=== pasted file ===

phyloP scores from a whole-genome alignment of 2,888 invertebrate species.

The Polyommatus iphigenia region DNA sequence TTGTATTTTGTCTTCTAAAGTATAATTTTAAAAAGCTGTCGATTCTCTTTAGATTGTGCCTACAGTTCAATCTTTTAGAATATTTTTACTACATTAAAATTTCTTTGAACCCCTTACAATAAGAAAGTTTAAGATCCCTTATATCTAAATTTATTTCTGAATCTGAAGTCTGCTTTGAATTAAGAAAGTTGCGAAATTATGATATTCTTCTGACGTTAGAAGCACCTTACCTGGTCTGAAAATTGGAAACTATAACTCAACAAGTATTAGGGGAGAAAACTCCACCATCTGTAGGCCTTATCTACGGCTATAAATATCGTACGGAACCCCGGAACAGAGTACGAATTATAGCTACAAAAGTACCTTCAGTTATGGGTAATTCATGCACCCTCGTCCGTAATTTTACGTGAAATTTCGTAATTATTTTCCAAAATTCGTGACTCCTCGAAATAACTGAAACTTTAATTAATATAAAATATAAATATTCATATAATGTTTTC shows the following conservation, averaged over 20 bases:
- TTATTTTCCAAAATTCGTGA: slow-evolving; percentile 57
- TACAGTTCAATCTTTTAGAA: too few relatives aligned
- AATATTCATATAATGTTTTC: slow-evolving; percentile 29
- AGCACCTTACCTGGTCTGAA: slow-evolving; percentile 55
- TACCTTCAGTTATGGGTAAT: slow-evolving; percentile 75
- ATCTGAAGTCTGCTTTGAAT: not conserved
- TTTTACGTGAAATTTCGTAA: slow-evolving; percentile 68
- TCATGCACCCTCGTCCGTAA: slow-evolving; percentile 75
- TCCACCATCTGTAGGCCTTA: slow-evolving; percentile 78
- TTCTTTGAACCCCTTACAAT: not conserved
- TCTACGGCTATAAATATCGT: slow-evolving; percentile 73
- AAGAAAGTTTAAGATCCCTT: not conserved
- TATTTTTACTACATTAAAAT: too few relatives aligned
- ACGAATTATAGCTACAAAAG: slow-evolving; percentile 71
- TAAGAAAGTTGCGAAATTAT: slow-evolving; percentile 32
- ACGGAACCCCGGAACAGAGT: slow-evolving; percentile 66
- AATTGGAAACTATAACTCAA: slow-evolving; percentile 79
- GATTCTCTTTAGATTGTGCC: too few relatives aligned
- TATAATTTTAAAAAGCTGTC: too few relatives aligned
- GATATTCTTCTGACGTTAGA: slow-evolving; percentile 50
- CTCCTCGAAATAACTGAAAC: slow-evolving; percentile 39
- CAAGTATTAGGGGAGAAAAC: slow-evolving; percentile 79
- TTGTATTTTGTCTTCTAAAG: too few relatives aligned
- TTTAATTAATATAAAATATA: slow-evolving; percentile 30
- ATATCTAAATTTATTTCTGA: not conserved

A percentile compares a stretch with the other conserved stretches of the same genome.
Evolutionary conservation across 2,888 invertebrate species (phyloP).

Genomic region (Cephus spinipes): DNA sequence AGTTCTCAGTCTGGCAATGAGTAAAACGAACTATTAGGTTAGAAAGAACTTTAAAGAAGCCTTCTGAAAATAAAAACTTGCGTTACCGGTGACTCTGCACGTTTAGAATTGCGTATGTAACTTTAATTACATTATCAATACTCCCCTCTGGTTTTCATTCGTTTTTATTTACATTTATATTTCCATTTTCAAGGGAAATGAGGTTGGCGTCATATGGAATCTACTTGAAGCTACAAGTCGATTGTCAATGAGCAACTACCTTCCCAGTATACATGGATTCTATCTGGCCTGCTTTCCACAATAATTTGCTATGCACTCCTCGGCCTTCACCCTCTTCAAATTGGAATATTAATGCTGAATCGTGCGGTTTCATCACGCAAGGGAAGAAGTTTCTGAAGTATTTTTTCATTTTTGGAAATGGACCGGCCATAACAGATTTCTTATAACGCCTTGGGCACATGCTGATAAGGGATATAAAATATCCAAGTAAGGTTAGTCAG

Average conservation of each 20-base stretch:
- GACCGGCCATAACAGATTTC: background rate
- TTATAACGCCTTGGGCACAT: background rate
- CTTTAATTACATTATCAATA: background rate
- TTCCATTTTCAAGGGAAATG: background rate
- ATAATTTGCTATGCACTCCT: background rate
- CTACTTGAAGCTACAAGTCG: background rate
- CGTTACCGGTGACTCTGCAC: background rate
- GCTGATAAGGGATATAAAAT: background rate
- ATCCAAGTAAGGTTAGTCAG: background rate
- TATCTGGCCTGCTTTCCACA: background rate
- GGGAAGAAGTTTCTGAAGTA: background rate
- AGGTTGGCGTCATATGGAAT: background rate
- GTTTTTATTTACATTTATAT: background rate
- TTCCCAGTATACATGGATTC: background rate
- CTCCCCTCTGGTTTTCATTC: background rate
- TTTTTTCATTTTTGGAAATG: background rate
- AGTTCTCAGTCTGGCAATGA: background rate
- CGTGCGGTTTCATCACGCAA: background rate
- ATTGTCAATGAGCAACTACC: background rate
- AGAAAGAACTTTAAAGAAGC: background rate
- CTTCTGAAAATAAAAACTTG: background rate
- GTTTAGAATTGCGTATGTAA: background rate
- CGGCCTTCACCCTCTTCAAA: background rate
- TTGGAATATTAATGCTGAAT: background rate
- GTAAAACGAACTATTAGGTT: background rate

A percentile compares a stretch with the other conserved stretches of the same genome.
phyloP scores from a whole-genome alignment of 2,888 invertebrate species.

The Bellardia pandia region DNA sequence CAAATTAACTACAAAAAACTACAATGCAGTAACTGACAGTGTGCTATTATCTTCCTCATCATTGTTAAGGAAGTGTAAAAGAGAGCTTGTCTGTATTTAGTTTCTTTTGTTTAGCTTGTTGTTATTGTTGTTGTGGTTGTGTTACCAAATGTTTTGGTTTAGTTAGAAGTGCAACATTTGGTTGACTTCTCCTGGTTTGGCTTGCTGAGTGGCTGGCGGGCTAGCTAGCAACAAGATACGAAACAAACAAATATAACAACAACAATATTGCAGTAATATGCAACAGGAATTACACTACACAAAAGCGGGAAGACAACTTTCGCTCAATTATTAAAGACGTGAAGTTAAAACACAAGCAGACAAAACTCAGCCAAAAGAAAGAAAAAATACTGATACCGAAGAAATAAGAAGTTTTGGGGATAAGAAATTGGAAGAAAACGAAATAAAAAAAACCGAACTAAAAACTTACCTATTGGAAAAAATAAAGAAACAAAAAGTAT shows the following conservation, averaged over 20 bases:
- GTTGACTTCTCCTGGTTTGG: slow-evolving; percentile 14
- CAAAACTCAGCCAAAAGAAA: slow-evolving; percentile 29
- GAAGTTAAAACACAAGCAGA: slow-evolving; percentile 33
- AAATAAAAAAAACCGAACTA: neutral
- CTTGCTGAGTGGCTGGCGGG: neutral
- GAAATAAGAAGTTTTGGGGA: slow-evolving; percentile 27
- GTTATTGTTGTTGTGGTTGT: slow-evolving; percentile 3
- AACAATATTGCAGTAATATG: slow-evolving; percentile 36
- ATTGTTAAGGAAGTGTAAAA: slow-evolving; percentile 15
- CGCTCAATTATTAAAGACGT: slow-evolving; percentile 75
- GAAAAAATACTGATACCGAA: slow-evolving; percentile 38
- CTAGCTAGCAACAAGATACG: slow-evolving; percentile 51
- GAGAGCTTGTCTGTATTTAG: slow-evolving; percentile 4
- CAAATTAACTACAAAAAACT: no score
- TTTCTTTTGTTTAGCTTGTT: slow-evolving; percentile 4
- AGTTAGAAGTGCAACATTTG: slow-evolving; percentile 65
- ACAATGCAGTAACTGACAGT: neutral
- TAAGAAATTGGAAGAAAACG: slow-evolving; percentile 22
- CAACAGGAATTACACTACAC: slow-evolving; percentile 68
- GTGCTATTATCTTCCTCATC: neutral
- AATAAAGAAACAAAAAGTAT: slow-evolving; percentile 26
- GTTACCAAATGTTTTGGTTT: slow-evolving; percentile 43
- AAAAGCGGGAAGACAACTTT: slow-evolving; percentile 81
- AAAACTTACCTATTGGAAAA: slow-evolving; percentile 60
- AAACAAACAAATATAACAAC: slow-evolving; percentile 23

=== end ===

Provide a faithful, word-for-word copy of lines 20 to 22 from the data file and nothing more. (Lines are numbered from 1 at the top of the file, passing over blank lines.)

- GATTCTCTTTAGATTGTGCC: too few relatives aligned
- TATAATTTTAAAAAGCTGTC: too few relatives aligned
- GATATTCTTCTGACGTTAGA: slow-evolving; percentile 50